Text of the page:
Sue Jay, area manager of West Suffolk Mind said: “One in four people experience some form of mental ill health at some time in their lives. Being able to obtain the right kind of help quickly can make a big difference to their recovery time.”

Names have not been published in full, to respect the interviewees' wishes.


A new website launches today for people seeking information on matters of mental health. will provide information on how to access mental health services in our region such as those offered by centres like The Willows.

World Mental Health Day has been celebrated annually on October 10 since 1992. Every year a different theme is set by the World Federation for World Mental Health Day - the theme for 2007 is 'Mental health in a changing world: the impact of culture and diversity'.

The scale of mental health problems

· Around 300 people out of 1,000 will experience mental health problems every year in Britain.

· 230 of these will visit a GP.

· 102 of these will be diagnosed as having a mental health problem.

· 24 of these will be referred to a specialist psychiatric service.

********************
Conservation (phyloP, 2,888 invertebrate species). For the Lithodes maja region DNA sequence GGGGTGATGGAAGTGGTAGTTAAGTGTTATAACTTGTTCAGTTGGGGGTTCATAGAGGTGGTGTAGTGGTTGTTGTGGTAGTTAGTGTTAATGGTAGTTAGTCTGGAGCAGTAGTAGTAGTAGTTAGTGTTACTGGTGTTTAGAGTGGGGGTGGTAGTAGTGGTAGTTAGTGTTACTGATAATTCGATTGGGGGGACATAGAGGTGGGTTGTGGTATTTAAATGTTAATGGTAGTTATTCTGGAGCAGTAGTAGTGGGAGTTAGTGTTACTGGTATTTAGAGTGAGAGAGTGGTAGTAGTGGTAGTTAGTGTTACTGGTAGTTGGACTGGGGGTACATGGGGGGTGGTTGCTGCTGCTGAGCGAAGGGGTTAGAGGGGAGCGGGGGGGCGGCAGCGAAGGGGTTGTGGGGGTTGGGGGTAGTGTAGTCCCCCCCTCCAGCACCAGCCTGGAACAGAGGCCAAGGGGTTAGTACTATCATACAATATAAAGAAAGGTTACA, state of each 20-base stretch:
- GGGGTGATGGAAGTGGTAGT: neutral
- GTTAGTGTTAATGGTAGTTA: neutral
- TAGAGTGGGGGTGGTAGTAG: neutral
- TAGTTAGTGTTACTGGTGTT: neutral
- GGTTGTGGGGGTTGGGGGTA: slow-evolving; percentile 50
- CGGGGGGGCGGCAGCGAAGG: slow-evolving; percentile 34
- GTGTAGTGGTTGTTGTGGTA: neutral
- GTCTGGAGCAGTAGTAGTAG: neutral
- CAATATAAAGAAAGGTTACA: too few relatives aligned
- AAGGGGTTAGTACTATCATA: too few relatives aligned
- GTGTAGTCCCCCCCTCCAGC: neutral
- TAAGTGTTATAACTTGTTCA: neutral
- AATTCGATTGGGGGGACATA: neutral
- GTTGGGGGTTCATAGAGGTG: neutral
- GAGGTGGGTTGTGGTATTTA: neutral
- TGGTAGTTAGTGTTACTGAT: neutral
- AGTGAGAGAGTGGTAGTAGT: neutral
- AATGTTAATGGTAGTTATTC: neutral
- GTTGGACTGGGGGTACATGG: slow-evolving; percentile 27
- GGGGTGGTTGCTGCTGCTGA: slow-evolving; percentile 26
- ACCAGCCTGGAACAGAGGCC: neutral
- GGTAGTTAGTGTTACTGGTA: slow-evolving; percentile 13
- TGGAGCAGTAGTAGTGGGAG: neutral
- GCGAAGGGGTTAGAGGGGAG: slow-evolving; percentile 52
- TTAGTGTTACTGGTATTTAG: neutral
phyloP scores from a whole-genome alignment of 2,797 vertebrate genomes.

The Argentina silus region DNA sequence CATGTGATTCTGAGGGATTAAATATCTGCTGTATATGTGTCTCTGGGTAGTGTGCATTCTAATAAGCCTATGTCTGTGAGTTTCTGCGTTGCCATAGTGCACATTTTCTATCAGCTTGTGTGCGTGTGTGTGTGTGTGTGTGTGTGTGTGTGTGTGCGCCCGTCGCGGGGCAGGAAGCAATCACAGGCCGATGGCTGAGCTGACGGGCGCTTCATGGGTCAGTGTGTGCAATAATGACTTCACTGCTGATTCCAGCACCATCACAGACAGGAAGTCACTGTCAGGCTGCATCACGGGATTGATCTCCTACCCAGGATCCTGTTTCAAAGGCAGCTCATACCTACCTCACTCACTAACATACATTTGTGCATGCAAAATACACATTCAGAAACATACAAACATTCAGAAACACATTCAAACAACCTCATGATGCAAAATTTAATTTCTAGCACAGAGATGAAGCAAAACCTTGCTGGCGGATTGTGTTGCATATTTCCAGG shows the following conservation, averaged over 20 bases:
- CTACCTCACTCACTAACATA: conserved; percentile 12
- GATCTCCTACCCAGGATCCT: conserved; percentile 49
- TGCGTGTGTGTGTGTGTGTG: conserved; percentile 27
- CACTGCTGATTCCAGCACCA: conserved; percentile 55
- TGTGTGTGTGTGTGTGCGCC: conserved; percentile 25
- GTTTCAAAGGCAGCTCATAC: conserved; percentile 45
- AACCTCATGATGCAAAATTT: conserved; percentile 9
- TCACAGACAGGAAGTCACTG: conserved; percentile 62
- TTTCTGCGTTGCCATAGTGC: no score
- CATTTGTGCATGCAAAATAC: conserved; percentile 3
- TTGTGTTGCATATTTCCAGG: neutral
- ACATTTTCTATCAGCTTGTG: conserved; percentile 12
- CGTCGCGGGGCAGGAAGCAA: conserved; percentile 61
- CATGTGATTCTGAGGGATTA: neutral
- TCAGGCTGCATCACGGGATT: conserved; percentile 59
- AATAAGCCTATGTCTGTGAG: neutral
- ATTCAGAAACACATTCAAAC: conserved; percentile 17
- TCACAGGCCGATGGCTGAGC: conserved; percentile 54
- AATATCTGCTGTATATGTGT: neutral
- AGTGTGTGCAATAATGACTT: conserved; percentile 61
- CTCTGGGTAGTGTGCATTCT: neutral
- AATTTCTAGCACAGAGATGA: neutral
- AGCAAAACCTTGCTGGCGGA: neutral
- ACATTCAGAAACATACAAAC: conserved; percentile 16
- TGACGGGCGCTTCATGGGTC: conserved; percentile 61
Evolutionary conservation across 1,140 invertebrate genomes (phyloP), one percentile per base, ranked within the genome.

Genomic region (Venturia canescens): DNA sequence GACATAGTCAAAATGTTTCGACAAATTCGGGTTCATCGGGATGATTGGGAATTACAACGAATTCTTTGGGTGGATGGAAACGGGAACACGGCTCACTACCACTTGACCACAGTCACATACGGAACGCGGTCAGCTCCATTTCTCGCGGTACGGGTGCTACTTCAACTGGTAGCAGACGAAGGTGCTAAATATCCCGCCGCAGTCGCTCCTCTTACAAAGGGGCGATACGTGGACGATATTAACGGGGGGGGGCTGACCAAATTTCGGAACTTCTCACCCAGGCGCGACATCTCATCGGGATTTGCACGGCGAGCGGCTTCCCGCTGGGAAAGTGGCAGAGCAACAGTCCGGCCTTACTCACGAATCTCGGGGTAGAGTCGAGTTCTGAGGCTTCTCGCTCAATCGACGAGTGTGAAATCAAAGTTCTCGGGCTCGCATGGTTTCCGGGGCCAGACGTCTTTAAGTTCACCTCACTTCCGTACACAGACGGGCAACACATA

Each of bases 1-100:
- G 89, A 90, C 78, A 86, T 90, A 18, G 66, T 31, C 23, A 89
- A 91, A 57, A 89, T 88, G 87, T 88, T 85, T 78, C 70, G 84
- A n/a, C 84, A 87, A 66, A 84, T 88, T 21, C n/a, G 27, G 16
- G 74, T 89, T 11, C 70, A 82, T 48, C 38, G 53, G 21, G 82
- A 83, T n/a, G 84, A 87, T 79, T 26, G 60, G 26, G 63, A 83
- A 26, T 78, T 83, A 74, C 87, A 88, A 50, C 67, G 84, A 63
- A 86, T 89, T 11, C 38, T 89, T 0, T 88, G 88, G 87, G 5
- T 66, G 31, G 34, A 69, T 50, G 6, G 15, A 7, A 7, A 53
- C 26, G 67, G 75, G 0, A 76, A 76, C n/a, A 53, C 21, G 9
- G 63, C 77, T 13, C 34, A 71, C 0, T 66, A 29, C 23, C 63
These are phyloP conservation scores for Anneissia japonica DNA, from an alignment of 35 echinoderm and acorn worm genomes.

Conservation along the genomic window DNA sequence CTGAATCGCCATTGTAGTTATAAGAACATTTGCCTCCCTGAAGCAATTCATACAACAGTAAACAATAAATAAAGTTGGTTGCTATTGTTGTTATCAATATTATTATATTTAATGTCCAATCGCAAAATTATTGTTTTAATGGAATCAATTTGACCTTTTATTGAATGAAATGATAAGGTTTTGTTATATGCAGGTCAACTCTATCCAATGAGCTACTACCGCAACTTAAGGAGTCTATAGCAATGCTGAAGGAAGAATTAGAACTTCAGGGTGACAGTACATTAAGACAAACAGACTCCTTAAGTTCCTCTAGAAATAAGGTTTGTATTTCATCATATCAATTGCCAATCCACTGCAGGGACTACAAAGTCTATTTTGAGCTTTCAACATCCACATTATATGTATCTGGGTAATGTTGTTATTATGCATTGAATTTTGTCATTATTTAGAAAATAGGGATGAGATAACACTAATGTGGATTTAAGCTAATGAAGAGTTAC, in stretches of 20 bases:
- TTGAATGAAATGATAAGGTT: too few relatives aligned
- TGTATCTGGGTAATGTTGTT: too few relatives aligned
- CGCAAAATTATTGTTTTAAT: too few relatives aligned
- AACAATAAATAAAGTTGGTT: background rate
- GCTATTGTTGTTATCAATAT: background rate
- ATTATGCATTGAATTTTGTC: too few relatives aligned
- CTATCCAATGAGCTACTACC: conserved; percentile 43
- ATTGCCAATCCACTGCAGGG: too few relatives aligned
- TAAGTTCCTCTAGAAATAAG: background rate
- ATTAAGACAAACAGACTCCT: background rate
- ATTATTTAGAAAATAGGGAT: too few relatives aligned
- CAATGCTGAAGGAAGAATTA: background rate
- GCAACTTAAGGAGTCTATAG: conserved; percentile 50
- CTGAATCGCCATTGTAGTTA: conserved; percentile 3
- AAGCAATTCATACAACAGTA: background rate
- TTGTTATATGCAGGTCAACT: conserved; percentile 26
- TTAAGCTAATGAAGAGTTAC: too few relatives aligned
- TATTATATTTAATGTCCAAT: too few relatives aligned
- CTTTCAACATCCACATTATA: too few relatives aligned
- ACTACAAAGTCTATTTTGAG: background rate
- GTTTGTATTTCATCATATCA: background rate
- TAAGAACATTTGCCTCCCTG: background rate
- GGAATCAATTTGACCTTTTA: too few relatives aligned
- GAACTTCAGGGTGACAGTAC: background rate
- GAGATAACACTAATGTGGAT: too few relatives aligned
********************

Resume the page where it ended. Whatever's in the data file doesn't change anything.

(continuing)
· Six will become inpatients in psychiatric hospitals.

An author's 40-year career working with people with mental health problems in Ipswich has provided the foundation for a book showing that people, whatever their diagnosis, can learn to manage their symptoms and live well.

In writing 'Recovery - a guide', mental health practitioner Pete Watkins drew on his own personal and professional experiences as well as those of the Ipswich and East Suffolk Outreach team set up by Suffolk Mental Health Partnership NHS Trust.

Mr Watkins describes how a diagnosis of a mental illness could leave people feeling powerless and dependent, leading to feelings of despondency and hopelessness.